By Kimberly Garcia
Blog Content Contributor
Last spring, my writing class invited Krista Schlyer to come and speak to us about her work on the border wall. The class mainly focused on her book “Continental Divide: Wildlife, People, and the Border Wall” and the work she did while in the south western part of the United States. I always knew that many people have a high risk being deported, losing their families or even their lives to come to the U.S., but I never considered the effects the border had on the animals that lived in the region. Schlyer’s presentation taught me about the creatures with a food source in Mexico and a water source in the U.S., and how overtime a part of the border fence that divided the two had to be knocked down in order for these animals to survive.
Before listening to Schlyer’s lecture, whenever I thought about the border I only thought of the human perspective. I think it’s common and good to think about humanity first. However, now that I think about the landscape, I think about how it’s mostly desert. Desert animals such as reptiles and mammals are affected by the border wall, which has changed the shape and growth of the land around it. For example, the fence that separates the U.S and Mexico border gathers sand that builds up along the wall. Animals in the area don’t know what to do when they are faced with such a barrier. Issues like this can be especially detrimental to animals that are near endangerment, such as ocelots.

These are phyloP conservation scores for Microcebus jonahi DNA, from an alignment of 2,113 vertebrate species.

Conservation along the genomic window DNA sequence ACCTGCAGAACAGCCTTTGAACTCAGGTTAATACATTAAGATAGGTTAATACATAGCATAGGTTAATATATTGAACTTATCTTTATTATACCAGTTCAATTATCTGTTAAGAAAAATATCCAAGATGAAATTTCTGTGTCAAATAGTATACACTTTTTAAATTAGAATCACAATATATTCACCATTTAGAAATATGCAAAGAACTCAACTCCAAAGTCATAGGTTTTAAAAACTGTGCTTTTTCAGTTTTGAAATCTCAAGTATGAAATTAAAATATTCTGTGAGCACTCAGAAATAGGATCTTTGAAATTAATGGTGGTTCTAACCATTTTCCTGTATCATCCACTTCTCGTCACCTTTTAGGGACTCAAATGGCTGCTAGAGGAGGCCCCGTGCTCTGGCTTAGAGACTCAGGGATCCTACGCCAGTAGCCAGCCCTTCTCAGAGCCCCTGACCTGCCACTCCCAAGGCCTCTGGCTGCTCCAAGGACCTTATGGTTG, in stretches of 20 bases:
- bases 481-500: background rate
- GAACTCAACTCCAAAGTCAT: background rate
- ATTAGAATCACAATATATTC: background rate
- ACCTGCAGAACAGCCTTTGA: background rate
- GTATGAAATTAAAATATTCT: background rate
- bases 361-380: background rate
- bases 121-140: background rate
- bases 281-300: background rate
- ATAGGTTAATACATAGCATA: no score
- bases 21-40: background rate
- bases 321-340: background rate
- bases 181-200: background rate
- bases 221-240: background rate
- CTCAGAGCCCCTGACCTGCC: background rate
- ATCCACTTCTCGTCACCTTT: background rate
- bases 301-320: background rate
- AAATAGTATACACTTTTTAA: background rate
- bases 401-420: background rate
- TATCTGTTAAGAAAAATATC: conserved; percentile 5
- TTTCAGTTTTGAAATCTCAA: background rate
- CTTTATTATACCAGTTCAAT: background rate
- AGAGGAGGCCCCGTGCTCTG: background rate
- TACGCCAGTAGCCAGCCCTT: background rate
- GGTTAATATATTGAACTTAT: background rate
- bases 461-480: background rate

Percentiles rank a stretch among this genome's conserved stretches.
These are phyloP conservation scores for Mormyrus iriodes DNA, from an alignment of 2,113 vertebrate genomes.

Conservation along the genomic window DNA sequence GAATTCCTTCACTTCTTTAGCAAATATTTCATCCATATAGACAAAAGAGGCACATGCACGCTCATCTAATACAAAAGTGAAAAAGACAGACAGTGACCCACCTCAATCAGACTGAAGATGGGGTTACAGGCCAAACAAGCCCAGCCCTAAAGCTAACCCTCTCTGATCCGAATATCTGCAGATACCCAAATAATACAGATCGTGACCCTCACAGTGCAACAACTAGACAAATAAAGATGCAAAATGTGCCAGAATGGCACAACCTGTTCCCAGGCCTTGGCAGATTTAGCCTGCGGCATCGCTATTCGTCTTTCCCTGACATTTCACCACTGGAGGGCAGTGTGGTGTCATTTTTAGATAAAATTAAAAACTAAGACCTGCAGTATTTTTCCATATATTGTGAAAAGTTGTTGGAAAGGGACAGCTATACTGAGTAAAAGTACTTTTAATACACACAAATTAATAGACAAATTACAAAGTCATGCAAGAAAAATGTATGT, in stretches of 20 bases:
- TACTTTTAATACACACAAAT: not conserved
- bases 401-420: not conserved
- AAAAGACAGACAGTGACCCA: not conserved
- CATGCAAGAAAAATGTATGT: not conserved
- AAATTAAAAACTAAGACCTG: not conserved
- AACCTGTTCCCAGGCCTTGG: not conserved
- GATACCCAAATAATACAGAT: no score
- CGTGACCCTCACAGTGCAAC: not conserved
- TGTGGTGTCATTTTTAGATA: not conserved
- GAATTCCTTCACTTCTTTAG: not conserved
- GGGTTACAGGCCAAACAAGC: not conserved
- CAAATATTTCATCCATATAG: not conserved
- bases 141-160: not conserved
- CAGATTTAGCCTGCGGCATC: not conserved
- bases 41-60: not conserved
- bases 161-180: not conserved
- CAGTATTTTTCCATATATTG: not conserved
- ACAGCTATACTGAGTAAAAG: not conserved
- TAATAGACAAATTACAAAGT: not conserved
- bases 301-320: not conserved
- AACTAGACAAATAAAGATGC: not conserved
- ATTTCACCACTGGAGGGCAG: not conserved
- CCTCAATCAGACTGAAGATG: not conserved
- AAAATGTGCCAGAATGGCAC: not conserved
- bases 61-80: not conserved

Currently there are two populations of Ocelots that breed near the U.S-Mexico border. The border fences threaten ocelots by exposing their population to cars and habitat loss. Ocelots need room to roam around and with a large portion of the land taken up by private owners, or divided by fences, there isn’t much of their habitat left.
The division between the U.S. and Mexican lands can also decrease mating. The barrier that divides the two countries separates the ocelot population into two groups which reside in Mexico and the U.S. This splits the ocelots in half, and leaves the two groups without as many possible mates. This could slow down their reproductive rates and lower their population overall. In addition, when reproducing it is important to have a diverse gene pool so that the animals can survive new threats. This is where “survival of the fittest” comes into play, but when most of the population is separated, the ocelots miss out on creating more diverse offspring. This could cause them to die out faster than it would take for them to repopulate the divided areas of their once expansive habitat.
Building a “larger, better” wall will cause more problems for the animals that are native to the area. I appreciated the work Schlyer is doing, and I’m glad she came to my class and taught us about the obstacles that are created by people trying to separate lands. If efforts for “building a wall” continue, the endangered animals in the area will eventually end up extinct at the hand of human politics.
Featured illustration by Joseph Bonney.